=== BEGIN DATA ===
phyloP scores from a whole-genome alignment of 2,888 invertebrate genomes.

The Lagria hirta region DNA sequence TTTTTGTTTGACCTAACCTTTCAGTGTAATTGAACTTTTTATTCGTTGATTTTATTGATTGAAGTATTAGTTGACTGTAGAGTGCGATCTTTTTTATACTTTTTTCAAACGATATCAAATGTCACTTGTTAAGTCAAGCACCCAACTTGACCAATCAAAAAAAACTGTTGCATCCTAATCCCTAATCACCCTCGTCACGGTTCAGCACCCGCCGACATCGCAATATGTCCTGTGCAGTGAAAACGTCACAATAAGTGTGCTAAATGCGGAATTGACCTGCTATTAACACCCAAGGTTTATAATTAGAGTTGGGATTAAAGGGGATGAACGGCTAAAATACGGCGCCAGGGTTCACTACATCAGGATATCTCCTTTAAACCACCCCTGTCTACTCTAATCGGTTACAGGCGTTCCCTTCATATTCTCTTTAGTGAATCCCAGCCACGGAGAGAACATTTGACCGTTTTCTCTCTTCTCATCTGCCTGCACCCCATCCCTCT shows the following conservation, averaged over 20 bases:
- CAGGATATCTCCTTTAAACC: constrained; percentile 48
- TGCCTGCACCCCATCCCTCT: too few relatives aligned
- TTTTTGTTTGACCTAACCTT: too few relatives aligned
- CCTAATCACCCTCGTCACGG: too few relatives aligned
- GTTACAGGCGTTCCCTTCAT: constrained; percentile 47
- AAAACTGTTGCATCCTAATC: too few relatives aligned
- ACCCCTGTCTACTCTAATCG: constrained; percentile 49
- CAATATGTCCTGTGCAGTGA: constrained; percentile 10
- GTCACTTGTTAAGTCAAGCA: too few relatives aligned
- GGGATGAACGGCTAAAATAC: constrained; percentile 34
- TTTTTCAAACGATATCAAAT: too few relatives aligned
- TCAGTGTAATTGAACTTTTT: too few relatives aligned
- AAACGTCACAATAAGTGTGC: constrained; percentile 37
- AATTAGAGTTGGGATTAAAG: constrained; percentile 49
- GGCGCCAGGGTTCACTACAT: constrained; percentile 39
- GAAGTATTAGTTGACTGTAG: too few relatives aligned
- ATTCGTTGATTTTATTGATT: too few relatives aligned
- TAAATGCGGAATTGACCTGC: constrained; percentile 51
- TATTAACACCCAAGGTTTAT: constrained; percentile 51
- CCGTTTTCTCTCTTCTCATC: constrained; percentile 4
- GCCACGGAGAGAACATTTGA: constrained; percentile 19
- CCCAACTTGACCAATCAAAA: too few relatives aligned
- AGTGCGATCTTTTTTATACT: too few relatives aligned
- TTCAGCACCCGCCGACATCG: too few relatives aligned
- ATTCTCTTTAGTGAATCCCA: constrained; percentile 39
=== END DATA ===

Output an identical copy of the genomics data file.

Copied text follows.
phyloP scores from a whole-genome alignment of 2,888 invertebrate genomes.

The Lagria hirta region DNA sequence TTTTTGTTTGACCTAACCTTTCAGTGTAATTGAACTTTTTATTCGTTGATTTTATTGATTGAAGTATTAGTTGACTGTAGAGTGCGATCTTTTTTATACTTTTTTCAAACGATATCAAATGTCACTTGTTAAGTCAAGCACCCAACTTGACCAATCAAAAAAAACTGTTGCATCCTAATCCCTAATCACCCTCGTCACGGTTCAGCACCCGCCGACATCGCAATATGTCCTGTGCAGTGAAAACGTCACAATAAGTGTGCTAAATGCGGAATTGACCTGCTATTAACACCCAAGGTTTATAATTAGAGTTGGGATTAAAGGGGATGAACGGCTAAAATACGGCGCCAGGGTTCACTACATCAGGATATCTCCTTTAAACCACCCCTGTCTACTCTAATCGGTTACAGGCGTTCCCTTCATATTCTCTTTAGTGAATCCCAGCCACGGAGAGAACATTTGACCGTTTTCTCTCTTCTCATCTGCCTGCACCCCATCCCTCT shows the following conservation, averaged over 20 bases:
- CAGGATATCTCCTTTAAACC: constrained; percentile 48
- TGCCTGCACCCCATCCCTCT: too few relatives aligned
- TTTTTGTTTGACCTAACCTT: too few relatives aligned
- CCTAATCACCCTCGTCACGG: too few relatives aligned
- GTTACAGGCGTTCCCTTCAT: constrained; percentile 47
- AAAACTGTTGCATCCTAATC: too few relatives aligned
- ACCCCTGTCTACTCTAATCG: constrained; percentile 49
- CAATATGTCCTGTGCAGTGA: constrained; percentile 10
- GTCACTTGTTAAGTCAAGCA: too few relatives aligned
- GGGATGAACGGCTAAAATAC: constrained; percentile 34
- TTTTTCAAACGATATCAAAT: too few relatives aligned
- TCAGTGTAATTGAACTTTTT: too few relatives aligned
- AAACGTCACAATAAGTGTGC: constrained; percentile 37
- AATTAGAGTTGGGATTAAAG: constrained; percentile 49
- GGCGCCAGGGTTCACTACAT: constrained; percentile 39
- GAAGTATTAGTTGACTGTAG: too few relatives aligned
- ATTCGTTGATTTTATTGATT: too few relatives aligned
- TAAATGCGGAATTGACCTGC: constrained; percentile 51
- TATTAACACCCAAGGTTTAT: constrained; percentile 51
- CCGTTTTCTCTCTTCTCATC: constrained; percentile 4
- GCCACGGAGAGAACATTTGA: constrained; percentile 19
- CCCAACTTGACCAATCAAAA: too few relatives aligned
- AGTGCGATCTTTTTTATACT: too few relatives aligned
- TTCAGCACCCGCCGACATCG: too few relatives aligned
- ATTCTCTTTAGTGAATCCCA: constrained; percentile 39